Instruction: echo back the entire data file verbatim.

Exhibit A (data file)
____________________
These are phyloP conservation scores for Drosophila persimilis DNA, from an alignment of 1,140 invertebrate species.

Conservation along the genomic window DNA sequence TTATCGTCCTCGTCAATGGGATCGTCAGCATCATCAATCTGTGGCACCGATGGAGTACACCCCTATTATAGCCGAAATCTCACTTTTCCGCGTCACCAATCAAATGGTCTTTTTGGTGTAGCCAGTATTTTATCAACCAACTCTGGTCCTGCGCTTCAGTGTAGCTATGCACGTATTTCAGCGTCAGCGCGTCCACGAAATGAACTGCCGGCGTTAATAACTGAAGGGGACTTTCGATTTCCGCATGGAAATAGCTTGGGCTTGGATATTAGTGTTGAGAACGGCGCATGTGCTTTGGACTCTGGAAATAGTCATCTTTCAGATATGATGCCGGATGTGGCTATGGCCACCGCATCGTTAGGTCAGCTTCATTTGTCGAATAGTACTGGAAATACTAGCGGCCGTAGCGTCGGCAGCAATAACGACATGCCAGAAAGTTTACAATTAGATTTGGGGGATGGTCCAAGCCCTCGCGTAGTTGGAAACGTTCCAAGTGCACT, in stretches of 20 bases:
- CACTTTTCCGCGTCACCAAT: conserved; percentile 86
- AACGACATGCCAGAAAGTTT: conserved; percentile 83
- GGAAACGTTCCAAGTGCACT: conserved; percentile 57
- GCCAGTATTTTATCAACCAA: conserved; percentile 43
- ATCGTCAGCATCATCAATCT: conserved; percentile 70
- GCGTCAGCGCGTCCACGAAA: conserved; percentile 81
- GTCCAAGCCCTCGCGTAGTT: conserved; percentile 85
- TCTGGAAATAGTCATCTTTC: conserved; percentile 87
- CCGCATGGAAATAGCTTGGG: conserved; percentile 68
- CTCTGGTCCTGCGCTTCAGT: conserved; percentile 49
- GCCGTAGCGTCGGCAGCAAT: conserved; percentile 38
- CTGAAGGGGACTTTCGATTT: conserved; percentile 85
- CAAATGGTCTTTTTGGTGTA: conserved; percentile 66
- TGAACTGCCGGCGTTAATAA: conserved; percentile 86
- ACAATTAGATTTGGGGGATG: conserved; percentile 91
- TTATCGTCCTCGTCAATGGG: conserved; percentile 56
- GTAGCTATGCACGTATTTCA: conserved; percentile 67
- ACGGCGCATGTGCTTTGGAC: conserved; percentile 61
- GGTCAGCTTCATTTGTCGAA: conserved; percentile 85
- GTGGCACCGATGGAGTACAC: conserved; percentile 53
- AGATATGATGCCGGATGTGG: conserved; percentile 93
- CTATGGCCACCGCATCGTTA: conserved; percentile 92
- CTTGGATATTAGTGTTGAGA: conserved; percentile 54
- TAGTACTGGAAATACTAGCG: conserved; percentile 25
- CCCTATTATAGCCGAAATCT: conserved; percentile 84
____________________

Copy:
These are phyloP conservation scores for Drosophila persimilis DNA, from an alignment of 1,140 invertebrate species.

Conservation along the genomic window DNA sequence TTATCGTCCTCGTCAATGGGATCGTCAGCATCATCAATCTGTGGCACCGATGGAGTACACCCCTATTATAGCCGAAATCTCACTTTTCCGCGTCACCAATCAAATGGTCTTTTTGGTGTAGCCAGTATTTTATCAACCAACTCTGGTCCTGCGCTTCAGTGTAGCTATGCACGTATTTCAGCGTCAGCGCGTCCACGAAATGAACTGCCGGCGTTAATAACTGAAGGGGACTTTCGATTTCCGCATGGAAATAGCTTGGGCTTGGATATTAGTGTTGAGAACGGCGCATGTGCTTTGGACTCTGGAAATAGTCATCTTTCAGATATGATGCCGGATGTGGCTATGGCCACCGCATCGTTAGGTCAGCTTCATTTGTCGAATAGTACTGGAAATACTAGCGGCCGTAGCGTCGGCAGCAATAACGACATGCCAGAAAGTTTACAATTAGATTTGGGGGATGGTCCAAGCCCTCGCGTAGTTGGAAACGTTCCAAGTGCACT, in stretches of 20 bases:
- CACTTTTCCGCGTCACCAAT: conserved; percentile 86
- AACGACATGCCAGAAAGTTT: conserved; percentile 83
- GGAAACGTTCCAAGTGCACT: conserved; percentile 57
- GCCAGTATTTTATCAACCAA: conserved; percentile 43
- ATCGTCAGCATCATCAATCT: conserved; percentile 70
- GCGTCAGCGCGTCCACGAAA: conserved; percentile 81
- GTCCAAGCCCTCGCGTAGTT: conserved; percentile 85
- TCTGGAAATAGTCATCTTTC: conserved; percentile 87
- CCGCATGGAAATAGCTTGGG: conserved; percentile 68
- CTCTGGTCCTGCGCTTCAGT: conserved; percentile 49
- GCCGTAGCGTCGGCAGCAAT: conserved; percentile 38
- CTGAAGGGGACTTTCGATTT: conserved; percentile 85
- CAAATGGTCTTTTTGGTGTA: conserved; percentile 66
- TGAACTGCCGGCGTTAATAA: conserved; percentile 86
- ACAATTAGATTTGGGGGATG: conserved; percentile 91
- TTATCGTCCTCGTCAATGGG: conserved; percentile 56
- GTAGCTATGCACGTATTTCA: conserved; percentile 67
- ACGGCGCATGTGCTTTGGAC: conserved; percentile 61
- GGTCAGCTTCATTTGTCGAA: conserved; percentile 85
- GTGGCACCGATGGAGTACAC: conserved; percentile 53
- AGATATGATGCCGGATGTGG: conserved; percentile 93
- CTATGGCCACCGCATCGTTA: conserved; percentile 92
- CTTGGATATTAGTGTTGAGA: conserved; percentile 54
- TAGTACTGGAAATACTAGCG: conserved; percentile 25
- CCCTATTATAGCCGAAATCT: conserved; percentile 84